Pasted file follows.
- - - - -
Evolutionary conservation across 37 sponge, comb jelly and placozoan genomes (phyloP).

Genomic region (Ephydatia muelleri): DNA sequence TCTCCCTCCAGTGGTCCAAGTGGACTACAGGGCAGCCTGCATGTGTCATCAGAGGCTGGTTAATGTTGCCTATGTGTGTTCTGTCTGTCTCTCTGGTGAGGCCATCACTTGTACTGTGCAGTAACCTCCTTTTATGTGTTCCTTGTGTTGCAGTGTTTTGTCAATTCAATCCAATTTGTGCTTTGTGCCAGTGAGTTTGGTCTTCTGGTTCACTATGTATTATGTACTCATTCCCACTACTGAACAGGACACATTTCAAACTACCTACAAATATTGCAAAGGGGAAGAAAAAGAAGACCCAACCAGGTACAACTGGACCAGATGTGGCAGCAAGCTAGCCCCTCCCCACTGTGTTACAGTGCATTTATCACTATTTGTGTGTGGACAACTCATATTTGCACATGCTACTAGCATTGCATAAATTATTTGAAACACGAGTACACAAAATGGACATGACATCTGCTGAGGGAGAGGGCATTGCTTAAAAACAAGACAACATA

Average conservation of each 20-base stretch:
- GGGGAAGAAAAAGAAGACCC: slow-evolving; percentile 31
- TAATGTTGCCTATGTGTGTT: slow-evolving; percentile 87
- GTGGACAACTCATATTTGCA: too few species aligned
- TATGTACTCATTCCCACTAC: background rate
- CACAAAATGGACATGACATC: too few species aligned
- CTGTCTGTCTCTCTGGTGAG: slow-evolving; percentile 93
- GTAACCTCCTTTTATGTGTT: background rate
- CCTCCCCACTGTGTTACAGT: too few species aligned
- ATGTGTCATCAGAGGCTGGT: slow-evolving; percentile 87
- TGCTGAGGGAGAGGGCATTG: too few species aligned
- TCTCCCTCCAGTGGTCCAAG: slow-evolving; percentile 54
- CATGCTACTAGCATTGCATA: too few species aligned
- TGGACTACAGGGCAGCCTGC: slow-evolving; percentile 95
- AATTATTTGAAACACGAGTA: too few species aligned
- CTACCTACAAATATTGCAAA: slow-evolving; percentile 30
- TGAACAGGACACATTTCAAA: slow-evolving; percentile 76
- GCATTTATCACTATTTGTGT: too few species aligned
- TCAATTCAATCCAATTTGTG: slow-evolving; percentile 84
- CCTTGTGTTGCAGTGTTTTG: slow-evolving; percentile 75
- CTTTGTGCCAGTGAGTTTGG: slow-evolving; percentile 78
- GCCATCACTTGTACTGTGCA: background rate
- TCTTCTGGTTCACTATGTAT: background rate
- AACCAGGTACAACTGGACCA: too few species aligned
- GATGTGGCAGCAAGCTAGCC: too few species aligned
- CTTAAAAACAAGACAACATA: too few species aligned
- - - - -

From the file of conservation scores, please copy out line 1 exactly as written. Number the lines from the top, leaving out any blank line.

Evolutionary conservation across 37 sponge, comb jelly and placozoan genomes (phyloP).